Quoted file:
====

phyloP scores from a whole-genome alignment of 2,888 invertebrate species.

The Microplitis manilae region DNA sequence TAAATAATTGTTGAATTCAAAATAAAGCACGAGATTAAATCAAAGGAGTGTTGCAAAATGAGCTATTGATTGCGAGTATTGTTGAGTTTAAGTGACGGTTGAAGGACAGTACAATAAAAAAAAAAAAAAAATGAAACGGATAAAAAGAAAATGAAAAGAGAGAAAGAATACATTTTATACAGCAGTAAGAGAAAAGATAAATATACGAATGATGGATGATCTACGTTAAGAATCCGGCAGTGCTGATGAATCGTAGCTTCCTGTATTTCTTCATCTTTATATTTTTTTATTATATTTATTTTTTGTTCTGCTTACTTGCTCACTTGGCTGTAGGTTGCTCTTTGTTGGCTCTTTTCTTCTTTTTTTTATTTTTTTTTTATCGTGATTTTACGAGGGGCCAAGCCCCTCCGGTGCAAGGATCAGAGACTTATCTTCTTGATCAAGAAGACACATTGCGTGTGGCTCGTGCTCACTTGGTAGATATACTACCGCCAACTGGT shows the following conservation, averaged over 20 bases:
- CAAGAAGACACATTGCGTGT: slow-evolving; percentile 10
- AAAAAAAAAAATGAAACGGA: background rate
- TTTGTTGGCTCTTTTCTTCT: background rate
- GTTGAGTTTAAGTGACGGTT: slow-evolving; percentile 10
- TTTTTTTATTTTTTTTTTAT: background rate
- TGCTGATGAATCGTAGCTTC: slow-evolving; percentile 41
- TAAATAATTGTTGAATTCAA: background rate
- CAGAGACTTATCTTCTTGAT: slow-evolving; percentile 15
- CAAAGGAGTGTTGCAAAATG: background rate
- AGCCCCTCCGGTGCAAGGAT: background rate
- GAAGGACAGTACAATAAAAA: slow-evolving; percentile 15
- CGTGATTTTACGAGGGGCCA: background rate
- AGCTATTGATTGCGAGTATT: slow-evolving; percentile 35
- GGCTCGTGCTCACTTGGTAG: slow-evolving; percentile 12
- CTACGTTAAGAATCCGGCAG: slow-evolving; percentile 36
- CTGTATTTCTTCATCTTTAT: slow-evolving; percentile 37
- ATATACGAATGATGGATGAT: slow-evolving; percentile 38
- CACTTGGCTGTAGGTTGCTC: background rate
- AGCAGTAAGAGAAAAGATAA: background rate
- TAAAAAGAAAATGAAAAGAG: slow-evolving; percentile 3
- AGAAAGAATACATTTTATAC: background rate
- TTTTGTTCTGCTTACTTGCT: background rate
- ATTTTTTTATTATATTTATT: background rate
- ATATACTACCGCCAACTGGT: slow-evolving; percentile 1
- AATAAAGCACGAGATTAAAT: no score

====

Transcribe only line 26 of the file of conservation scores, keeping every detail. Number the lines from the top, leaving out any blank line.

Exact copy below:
- ATATACTACCGCCAACTGGT: slow-evolving; percentile 1